How to stop the ‘Muppet Show’

There are two types of businesses that are likely to seek funding. There are those financing for growth; there are also businesses looking for funding simply to maintain stability and survive. These groups are referred to as Gazelles and Muppets respectively in research undertaken by Sussex University a few years ago.

The Muppets are likely to have negligible effect on economic growth on a macro level. The Gazelles have more of an effect. It has been argued elsewhere that a fear of external funding on the part of SMEs who know they need to grow is stifling the UK economy.

But, is a lack of funding threatening economic recovery and limiting long-term competitiveness, or is it that reluctance to borrow in the face of uncertainty that is holding back growth? Or, are SMEs simply unaware of their options?

According to the cross-party think tank Demos, in Q1 of 2017 there was an increase in the number of applications for loans and overdrafts from SMEs but the volume of applications was down on the same period a year earlier. Around eight of ten applications were approved.

This was backed up by the Bank of England whose statistics show that lending to business continued to grow in early 2017 but at a more subdued rate than last year.

So, slower growth in business lending to SMEs would seem to indicate that most smaller companies in the UK are risk averse.

Bank of England data suggests that cashflow is good, not surprisingly then, net lending to SMEs has been steadily falling, according to the Demos report. This is perhaps because many SMEs are not looking to banks for their finance needs in the first place.

According to Demos, most SMEs can get the finance they need from banks. However, traditional lending might not be suitable for their requirements. In many cases equity finance or another source of funding might actually be more suitable.

There seems to be a clear demarcation between those businesses seeking to simply exist and remain static and those that are actively seeking to grow – the Muppets and the Gazelles. It is latter group of businesses that funders should be concentrating on, regardless of size. Success and reduced risk is all about the potential for those businesses to grow.

It is therefore necessary to create a funding environment that can support innovation and start-ups. It is argued that Government policy should be diverted away from supporting the SME sector to concentrate on those businesses with ambition to innovate and grow rather than those seeking ongoing stability. Previous grant schemes such as Growth Accelerator have been aimed at exactly this market sector. At the end of the day stability without growth cannot aid economic recovery.

Although Demos argues that we need to develop a more advanced equity culture in the UK the banks still have a responsibility to support the market for bank lending. Demos reckons that they should be charged with using their unrivalled distribution networks and innovate to find ways of distributing alternative finance.

Demos makes several other recommendations:

  • Develop a genuine pre-capital market equity investment house. Returning to a model of the Industrial and Commercial Finance Corporation, the precursor to 3i, could strongly benefit the UK economy.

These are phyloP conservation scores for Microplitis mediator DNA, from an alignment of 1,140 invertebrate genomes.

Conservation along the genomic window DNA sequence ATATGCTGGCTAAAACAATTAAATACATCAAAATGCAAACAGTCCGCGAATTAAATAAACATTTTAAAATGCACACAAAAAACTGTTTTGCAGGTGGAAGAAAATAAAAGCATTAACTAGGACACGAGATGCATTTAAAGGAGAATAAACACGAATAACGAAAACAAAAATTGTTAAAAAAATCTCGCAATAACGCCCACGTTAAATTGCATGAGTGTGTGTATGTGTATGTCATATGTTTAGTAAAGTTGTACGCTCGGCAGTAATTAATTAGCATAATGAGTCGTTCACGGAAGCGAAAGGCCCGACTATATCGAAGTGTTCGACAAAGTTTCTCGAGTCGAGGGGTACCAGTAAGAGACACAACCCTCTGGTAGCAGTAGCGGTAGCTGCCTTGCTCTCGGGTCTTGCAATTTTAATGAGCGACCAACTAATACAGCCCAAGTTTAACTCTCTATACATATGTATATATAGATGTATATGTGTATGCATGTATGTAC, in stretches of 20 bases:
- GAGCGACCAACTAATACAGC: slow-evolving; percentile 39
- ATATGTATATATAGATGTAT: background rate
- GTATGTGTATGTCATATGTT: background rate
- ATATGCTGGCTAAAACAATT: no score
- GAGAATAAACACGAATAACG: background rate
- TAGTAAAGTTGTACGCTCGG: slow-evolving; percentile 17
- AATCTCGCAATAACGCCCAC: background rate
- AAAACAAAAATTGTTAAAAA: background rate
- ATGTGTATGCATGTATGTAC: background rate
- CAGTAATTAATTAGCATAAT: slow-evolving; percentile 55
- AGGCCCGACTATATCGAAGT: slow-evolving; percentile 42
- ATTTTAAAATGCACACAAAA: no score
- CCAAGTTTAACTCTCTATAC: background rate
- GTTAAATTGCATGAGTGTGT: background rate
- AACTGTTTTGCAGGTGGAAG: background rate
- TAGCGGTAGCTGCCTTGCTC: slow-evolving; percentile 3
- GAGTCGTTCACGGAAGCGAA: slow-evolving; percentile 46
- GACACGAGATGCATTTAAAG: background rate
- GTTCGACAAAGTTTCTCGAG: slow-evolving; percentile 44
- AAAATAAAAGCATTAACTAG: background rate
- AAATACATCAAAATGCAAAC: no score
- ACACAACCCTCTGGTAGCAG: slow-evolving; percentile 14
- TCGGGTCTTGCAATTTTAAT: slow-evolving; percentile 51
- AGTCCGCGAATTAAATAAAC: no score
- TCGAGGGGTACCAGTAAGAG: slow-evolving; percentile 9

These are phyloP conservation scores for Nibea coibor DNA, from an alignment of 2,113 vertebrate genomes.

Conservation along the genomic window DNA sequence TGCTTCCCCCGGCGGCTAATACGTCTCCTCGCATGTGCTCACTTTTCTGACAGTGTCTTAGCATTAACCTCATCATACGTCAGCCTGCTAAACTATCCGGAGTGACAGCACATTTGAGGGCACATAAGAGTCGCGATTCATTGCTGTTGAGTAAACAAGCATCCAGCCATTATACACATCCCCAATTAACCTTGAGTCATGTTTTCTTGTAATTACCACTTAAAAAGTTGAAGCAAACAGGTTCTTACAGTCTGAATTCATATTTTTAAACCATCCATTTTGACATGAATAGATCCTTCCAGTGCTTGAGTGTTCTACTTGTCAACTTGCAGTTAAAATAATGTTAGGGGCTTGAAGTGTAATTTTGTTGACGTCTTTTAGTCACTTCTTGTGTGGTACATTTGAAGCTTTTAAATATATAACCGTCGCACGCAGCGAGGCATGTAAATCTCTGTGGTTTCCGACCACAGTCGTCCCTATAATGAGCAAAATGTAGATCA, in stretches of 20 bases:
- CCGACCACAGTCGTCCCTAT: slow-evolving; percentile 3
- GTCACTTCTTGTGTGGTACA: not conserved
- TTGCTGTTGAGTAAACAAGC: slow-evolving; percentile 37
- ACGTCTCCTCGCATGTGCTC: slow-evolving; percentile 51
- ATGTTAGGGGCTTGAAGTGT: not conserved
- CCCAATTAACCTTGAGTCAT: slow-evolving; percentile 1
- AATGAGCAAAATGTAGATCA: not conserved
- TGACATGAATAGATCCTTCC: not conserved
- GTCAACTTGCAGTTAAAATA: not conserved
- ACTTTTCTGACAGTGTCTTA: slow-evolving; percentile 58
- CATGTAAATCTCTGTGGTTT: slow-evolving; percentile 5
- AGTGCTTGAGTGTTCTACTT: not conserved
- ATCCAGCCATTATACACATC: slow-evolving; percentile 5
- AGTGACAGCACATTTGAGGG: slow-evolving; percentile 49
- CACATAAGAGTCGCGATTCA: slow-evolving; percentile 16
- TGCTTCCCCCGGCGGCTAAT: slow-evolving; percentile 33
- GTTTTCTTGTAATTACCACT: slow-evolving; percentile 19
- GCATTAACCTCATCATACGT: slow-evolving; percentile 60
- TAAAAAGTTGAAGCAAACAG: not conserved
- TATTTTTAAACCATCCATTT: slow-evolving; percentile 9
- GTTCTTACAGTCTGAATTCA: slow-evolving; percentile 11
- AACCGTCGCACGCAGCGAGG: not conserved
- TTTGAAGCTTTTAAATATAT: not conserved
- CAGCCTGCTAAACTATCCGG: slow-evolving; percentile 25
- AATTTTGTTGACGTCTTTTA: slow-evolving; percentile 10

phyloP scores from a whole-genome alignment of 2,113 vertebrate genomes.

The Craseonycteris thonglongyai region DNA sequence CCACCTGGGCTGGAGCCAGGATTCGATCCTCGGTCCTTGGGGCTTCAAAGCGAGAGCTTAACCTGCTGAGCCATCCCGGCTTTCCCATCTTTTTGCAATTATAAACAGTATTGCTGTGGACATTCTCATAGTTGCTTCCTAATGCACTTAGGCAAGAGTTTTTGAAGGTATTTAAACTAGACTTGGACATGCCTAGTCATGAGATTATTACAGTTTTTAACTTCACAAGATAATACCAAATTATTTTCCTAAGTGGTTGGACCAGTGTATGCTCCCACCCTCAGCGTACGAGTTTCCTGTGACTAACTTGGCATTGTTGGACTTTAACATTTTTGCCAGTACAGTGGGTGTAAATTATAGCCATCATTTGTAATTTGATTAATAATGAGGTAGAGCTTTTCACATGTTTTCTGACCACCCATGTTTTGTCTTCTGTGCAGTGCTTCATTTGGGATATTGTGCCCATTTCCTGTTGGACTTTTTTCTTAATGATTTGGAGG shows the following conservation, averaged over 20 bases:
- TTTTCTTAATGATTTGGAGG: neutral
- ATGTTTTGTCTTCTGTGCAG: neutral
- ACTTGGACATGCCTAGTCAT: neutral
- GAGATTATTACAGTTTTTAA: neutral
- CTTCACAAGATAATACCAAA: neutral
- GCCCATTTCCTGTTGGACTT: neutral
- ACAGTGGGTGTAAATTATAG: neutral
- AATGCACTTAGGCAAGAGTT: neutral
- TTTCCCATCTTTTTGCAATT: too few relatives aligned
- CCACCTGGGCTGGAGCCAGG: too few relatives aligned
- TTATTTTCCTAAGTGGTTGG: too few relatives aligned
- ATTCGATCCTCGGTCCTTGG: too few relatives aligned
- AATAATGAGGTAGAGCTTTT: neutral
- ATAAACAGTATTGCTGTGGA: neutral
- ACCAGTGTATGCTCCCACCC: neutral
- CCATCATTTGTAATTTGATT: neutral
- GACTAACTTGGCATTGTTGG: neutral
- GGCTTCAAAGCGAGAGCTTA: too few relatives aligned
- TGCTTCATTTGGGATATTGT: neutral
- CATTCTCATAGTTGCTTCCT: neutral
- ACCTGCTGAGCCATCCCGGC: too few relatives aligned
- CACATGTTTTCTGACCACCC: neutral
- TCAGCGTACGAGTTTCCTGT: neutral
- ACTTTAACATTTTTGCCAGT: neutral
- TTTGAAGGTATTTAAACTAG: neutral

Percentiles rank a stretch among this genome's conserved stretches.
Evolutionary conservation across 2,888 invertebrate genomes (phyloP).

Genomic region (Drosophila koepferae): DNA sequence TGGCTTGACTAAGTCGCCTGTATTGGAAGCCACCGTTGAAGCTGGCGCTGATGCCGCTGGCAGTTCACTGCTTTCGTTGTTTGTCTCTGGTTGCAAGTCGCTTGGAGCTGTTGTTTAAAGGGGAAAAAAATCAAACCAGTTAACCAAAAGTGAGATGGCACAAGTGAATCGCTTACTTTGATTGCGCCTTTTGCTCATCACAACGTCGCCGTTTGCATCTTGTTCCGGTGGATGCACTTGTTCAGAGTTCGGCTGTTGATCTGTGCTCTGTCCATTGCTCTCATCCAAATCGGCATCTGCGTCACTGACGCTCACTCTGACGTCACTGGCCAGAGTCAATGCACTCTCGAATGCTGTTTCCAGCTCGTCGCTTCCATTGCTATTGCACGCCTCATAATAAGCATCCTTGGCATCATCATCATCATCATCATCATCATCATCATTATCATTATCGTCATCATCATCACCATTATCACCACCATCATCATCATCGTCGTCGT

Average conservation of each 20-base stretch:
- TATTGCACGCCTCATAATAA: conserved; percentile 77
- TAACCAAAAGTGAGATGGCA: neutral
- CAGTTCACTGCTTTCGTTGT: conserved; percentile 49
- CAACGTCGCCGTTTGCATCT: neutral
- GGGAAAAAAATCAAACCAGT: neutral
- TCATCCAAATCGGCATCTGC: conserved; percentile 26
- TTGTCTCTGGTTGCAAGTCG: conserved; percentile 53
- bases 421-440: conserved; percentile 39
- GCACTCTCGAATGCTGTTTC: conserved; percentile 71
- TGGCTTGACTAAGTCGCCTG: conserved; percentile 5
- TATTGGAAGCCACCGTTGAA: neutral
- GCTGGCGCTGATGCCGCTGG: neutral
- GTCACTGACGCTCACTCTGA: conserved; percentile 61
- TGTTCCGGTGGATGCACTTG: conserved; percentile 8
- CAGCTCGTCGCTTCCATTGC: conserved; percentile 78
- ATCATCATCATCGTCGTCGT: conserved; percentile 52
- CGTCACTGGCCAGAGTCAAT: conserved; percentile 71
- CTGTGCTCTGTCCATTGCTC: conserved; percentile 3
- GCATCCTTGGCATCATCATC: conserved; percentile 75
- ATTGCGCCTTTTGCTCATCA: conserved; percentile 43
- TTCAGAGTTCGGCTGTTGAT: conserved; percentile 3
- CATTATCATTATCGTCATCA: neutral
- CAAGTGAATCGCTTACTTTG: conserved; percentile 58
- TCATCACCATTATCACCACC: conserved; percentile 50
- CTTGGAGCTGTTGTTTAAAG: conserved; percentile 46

• Develop a reliable SME registry to improve data on the sector which would be created and run by either the Bank of England or the Office of National Statistics. It could be built on a model already in use in Canada.
  • Create SME impact assessments using the World Bank’s impact assessment framework specifically on SME funding as a blueprint.
  • Focus on increasing the growth potential of our SMEs rather than simply increasing the number of SMEs we have. The emphasis should be on encouraging growth potential so that businesses are more able to survive and more likely to do so in a way that makes a positive contribution to the economy and society. It would involve thinking through not just how to direct more help to the existing stock of businesses in the form of mentoring, education and so on, but also how to build relevant literacy in the generations of future business founders and owners.
  • Establish a ‘business academy’ network able to support businesses as they develop.
  • Create a central database of lender information to allow banks and new entrants to make more informed lending decisions.
  • Address the lack of an equity culture in the UK.

There are plenty of equity funding options available for growing businesses to tap into. Equity finance can come from a number of sources, including family and friends, business angels, venture capitalists, special equity funds and flotation.

However, only around two per cent of companies succeed in finding equity investment. To succeed, you must have an exciting proposition with good growth prospects and a strong management team and a well-planned business plan. Investors are generally looking for something beyond the concept stage.

The management team should be able to demonstrate sector experience and have a track record of running a successful business.

In many cases the total funds required will be raised from a several sources, perhaps angel funding combined with capital or debt from specialist venture funds and even mixed with bank lending under an Enterprise Funding Guarantee (EFG).

For more information on equity funding options please call Pegasus Funding Resources on 0203 327 0567 or email info@pegasusfunding.co.uk.

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